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Prototype, test, and refine learning designs

"What is the purpose of a prototype in learning design?"

"How are prototypes designed and developed?"

"How are design prototypes tested and refined?"

Imagine a scenario where you presented a creative eLearning idea to a client and received their approval. However, once the client reviewed the eLearn for the first time, they felt confused and disappointed because it wasn’t how they envisioned your idea–and now the entire course needs to be revised. That anxious feeling of missing the mark can be reduced by sharing early prototypes with clients–getting visual representations of your ideas in front of them soon and collecting feedback before dedicating ample time and resources into development.

Through this lesson, you should be able to learn the process of prototyping, testing, and refining learning designs.

What is the purpose of a prototype in learning design?

When creating a prototype, the goal is to create a sample of the product or program–such as one eLearning module or a single course out of a program of many–and then testing and refining it before investing time and effort into developing the full project. Prototyping and testing allows teams to either validate their ideas with key decision makers and learners early or to “fail fast” and course correct before significant time is invested in the development of a faulty idea.

How are prototypes designed and developed?

Regardless of the modality (e.g. instructor-led training, virtual instructor-led training, eLearning), project teams typically select one lesson (or a short course) to design, develop, and test. Project teams often consider client reviews sufficient, but testing with actual learners is the ideal that designers should promote–particularly when designing for unknown audiences or untested subject matter. The industry-wide habit of client-only feedback greatly reduces the potential value from testing early, as clients can’t represent learning audiences with full authenticity; it’s filtered through their biases.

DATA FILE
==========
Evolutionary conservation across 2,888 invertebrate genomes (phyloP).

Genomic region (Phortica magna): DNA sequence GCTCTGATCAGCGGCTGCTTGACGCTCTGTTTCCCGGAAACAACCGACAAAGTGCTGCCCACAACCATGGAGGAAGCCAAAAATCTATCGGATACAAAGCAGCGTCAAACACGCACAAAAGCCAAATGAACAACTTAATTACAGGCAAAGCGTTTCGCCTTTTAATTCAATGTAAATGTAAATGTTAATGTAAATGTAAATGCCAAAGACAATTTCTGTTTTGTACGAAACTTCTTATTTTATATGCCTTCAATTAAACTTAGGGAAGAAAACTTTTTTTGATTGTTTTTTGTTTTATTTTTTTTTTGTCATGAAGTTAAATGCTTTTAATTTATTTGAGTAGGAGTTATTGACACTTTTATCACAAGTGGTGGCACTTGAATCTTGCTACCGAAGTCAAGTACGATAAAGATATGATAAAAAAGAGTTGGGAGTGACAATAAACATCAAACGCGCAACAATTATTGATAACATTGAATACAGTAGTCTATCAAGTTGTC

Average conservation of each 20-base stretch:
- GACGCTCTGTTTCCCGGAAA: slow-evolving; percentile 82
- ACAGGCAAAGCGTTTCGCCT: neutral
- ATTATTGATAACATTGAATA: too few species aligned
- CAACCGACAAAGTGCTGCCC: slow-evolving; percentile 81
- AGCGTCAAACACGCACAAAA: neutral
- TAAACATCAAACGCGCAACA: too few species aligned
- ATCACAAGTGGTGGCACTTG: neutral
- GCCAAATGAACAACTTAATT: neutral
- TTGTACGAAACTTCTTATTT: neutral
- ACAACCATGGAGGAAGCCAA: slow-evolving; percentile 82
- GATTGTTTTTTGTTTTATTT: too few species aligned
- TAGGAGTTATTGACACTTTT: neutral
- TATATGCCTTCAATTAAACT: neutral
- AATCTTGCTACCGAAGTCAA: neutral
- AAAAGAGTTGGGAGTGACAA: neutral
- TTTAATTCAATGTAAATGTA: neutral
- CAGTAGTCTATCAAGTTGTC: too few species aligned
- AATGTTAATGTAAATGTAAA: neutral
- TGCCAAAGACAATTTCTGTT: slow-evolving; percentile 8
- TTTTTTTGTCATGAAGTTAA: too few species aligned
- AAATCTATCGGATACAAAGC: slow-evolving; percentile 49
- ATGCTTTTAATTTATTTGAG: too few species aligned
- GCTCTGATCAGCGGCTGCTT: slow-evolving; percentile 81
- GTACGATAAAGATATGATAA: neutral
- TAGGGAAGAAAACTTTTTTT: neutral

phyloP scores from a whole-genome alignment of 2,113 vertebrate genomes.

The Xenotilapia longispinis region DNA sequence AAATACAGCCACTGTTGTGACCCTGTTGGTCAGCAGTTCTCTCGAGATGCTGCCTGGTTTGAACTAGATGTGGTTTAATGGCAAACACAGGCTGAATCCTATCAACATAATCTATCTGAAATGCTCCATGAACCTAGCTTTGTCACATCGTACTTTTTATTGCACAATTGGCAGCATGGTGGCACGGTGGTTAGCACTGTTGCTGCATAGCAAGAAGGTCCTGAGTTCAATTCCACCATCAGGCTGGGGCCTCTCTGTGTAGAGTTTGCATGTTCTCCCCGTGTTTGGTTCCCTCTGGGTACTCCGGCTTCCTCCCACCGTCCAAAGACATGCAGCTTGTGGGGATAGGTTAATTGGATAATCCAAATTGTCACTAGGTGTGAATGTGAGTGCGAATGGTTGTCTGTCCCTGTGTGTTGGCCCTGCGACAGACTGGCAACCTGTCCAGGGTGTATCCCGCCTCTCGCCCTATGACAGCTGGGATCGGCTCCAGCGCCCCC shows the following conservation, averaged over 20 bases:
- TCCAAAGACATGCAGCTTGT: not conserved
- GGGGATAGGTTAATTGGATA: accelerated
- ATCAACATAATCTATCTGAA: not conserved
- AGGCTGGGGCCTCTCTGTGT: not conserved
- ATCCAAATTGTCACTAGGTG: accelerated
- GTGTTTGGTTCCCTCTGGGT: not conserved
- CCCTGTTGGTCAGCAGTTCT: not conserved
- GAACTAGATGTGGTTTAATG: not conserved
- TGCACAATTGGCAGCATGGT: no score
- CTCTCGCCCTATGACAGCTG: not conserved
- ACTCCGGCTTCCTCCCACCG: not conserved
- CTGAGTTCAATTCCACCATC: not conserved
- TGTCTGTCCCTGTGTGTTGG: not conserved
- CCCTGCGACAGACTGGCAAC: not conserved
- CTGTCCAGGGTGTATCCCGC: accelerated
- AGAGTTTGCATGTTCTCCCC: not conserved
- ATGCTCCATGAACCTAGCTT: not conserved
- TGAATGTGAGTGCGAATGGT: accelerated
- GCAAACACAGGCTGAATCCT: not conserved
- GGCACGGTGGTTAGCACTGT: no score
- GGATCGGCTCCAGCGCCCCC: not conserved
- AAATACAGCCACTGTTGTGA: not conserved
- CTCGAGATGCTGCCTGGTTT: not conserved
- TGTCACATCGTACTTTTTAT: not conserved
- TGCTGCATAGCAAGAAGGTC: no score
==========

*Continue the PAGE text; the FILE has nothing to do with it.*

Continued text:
Scroll through the carousel to see how prototypes can be created at varying levels of complexity:

How are design prototypes tested and refined?

The goal of testing is to collect candid, unbiased feedback from key decision makers and learners (whenever possible and appropriate). Designers should collaborate with team members to craft a testing strategy and protocol so all tests are conducted consistently and in line with the team’s testing goals.

In addition to defining who should complete the tests, testing protocols should also identify the type of tests to be conducted.

Review the following to learn about two primary testing methods:

Both moderated and unmoderated tests should be structured in a way that sets proper expectations, shares clear instructions, and allows for candid feedback.

Review the infographic below to learn what best practices for prototyping looks like:

Airport training: a learning project case study

Amir and Kristine have been partnering with their client to design an eLearning course to help airport staff recognize common signs of human trafficking and report them to the authorities. Amir conducted analysis, Kristine completed the detailed design, and then Amir developed a prototype of one lesson. He tested it with 15 learners, added feedback to a priority matrix, and then applied feedback to the design. Kristine also applied the changes to the detailed design to inform future development.

Scroll through the carousel to see Amir's prototyping and testing deliverables:

Summary and next steps

In this lesson, you learned what prototyping is and the importance of it in the design process. First, you discovered the purpose of a prototype–to produce a sample as early as possible to test and iterate as you go. Then you learned about how prototypes are designed and developed, identifying what authentic testing looks like as well as the options available in levels of complexity. Finally, you learned how prototypes are tested and refined, highlighting primary testing methods and best practices for structuring prototype testing.

Now that you are familiar with how to prototype, test and refine designs, consider completing all the other lessons in LXD Factory’s Design series. Otherwise, search for lessons that interest you most.


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